The adaptive value of male-biased sex ratios in stressed animals

    Research output: Journal PublicationsJournal Article (refereed)Researchpeer-review

    43 Citations (Scopus)

    Abstract

    The question of adaptive sex ratio manipulation in higher vertebrates remains a controversial issue. Trivers and Willard (1973) proposed that facultative adjustment of the sex ratio could be adaptive when the mother can produce an excess of the more profitable sex. They emphasized that "natural selection should favor parental ability to adjust the sex ratio of their offspring according to their ability to invest" (p. 90). Generally, it has been assumed that strong mothers invest more per offspring, and should preferentially produce males in species with polygynous or promiscuous mating systems. Conversely, it has been assumed that weak females invest less per offspring, and should therefore bias their offspring sex ratio toward females.
    Original languageEnglish
    Pages (from-to)597-599
    Number of pages3
    JournalAmerican Naturalist
    Volume124
    Issue number4
    Publication statusPublished - 1 Oct 1984

    Fingerprint

    sex ratio
    fitness
    animal
    animals
    natural selection
    mating systems
    reproductive strategy
    vertebrate
    vertebrates
    gender

    Cite this

    @article{e4d590a54e914e8e9070829383b20c19,
    title = "The adaptive value of male-biased sex ratios in stressed animals",
    abstract = "The question of adaptive sex ratio manipulation in higher vertebrates remains a controversial issue. Trivers and Willard (1973) proposed that facultative adjustment of the sex ratio could be adaptive when the mother can produce an excess of the more profitable sex. They emphasized that {"}natural selection should favor parental ability to adjust the sex ratio of their offspring according to their ability to invest{"} (p. 90). Generally, it has been assumed that strong mothers invest more per offspring, and should preferentially produce males in species with polygynous or promiscuous mating systems. Conversely, it has been assumed that weak females invest less per offspring, and should therefore bias their offspring sex ratio toward females.",
    author = "MCGINLEY, {Mark, Alan}",
    year = "1984",
    month = "10",
    day = "1",
    language = "English",
    volume = "124",
    pages = "597--599",
    journal = "American Naturalist",
    issn = "0003-0147",
    publisher = "University of Chicago",
    number = "4",

    }

    The adaptive value of male-biased sex ratios in stressed animals. / MCGINLEY, Mark, Alan.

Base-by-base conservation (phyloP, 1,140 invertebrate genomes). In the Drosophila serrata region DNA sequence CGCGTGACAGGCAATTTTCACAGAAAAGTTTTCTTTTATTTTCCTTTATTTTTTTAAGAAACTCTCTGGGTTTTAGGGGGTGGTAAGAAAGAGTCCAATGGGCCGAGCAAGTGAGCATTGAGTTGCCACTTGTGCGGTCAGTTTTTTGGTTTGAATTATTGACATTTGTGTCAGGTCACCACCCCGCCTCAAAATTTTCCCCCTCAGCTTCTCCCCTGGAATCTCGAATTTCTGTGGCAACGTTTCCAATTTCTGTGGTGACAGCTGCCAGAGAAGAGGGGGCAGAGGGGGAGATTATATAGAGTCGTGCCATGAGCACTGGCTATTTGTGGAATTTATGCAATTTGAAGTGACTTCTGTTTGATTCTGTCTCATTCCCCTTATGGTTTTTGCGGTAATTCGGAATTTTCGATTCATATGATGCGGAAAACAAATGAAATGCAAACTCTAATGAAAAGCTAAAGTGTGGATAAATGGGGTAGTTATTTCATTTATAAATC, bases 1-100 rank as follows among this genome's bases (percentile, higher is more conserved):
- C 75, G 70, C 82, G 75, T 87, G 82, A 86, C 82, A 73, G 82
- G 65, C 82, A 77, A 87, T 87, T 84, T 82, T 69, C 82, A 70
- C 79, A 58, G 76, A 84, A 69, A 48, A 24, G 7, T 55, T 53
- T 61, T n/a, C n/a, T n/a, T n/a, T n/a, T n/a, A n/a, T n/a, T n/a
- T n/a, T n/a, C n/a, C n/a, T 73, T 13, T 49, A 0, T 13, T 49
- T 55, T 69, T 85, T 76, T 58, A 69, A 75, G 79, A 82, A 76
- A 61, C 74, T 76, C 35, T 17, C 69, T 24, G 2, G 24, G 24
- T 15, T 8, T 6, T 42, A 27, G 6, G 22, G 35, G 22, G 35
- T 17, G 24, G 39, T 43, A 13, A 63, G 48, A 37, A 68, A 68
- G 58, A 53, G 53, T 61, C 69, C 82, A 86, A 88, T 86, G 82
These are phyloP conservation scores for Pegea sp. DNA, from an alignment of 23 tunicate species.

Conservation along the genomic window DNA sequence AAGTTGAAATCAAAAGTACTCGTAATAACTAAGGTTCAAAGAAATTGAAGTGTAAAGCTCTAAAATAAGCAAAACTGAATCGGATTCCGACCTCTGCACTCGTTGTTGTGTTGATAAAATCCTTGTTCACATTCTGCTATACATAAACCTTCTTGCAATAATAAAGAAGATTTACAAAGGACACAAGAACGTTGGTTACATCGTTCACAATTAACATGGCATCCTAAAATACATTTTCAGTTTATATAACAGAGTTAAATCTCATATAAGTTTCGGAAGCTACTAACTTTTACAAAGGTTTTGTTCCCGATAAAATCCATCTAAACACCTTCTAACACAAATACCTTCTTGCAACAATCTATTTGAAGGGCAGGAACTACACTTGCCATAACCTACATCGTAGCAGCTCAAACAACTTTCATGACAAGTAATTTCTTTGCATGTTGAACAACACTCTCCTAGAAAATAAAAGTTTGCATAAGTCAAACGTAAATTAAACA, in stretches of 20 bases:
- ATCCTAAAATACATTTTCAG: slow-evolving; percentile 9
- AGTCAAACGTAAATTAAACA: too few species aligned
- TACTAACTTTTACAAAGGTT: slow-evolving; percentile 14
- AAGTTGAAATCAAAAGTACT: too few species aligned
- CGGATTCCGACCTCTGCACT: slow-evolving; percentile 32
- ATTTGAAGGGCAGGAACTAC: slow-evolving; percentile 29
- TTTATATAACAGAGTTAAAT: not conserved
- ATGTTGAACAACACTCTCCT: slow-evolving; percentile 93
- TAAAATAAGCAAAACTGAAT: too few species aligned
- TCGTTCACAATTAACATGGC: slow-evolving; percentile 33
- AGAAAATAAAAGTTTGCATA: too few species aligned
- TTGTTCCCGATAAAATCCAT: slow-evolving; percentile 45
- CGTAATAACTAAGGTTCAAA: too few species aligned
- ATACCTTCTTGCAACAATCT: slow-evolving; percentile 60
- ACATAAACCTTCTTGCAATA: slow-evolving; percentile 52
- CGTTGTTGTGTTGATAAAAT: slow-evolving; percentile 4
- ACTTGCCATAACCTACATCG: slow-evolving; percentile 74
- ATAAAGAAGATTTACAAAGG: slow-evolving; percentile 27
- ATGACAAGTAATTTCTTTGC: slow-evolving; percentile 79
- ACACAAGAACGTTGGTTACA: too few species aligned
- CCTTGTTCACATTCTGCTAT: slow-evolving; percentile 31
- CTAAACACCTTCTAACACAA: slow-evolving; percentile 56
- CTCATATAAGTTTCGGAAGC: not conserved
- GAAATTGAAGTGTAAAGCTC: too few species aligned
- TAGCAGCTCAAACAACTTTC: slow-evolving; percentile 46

In: American Naturalist, Vol. 124, No. 4, 01.10.1984, p. 597-599.

    Research output: Journal PublicationsJournal Article (refereed)Researchpeer-review

    TY - JOUR

    T1 - The adaptive value of male-biased sex ratios in stressed animals

    AU - MCGINLEY, Mark, Alan

    PY - 1984/10/1

    Y1 - 1984/10/1

    N2 - The question of adaptive sex ratio manipulation in higher vertebrates remains a controversial issue. Trivers and Willard (1973) proposed that facultative adjustment of the sex ratio could be adaptive when the mother can produce an excess of the more profitable sex. They emphasized that "natural selection should favor parental ability to adjust the sex ratio of their offspring according to their ability to invest" (p. 90). Generally, it has been assumed that strong mothers invest more per offspring, and should preferentially produce males in species with polygynous or promiscuous mating systems. Conversely, it has been assumed that weak females invest less per offspring, and should therefore bias their offspring sex ratio toward females.

    AB - The question of adaptive sex ratio manipulation in higher vertebrates remains a controversial issue. Trivers and Willard (1973) proposed that facultative adjustment of the sex ratio could be adaptive when the mother can produce an excess of the more profitable sex. They emphasized that "natural selection should favor parental ability to adjust the sex ratio of their offspring according to their ability to invest" (p. 90). Generally, it has been assumed that strong mothers invest more per offspring, and should preferentially produce males in species with polygynous or promiscuous mating systems. Conversely, it has been assumed that weak females invest less per offspring, and should therefore bias their offspring sex ratio toward females.

    UR - http://www.jstor.org/stable/2461600

    UR - http://commons.ln.edu.hk/sw_master/4759

    M3 - Journal Article (refereed)

    VL - 124

    SP - 597

    EP - 599

    JO - American Naturalist

    JF - American Naturalist

    SN - 0003-0147

    IS - 4

    ER -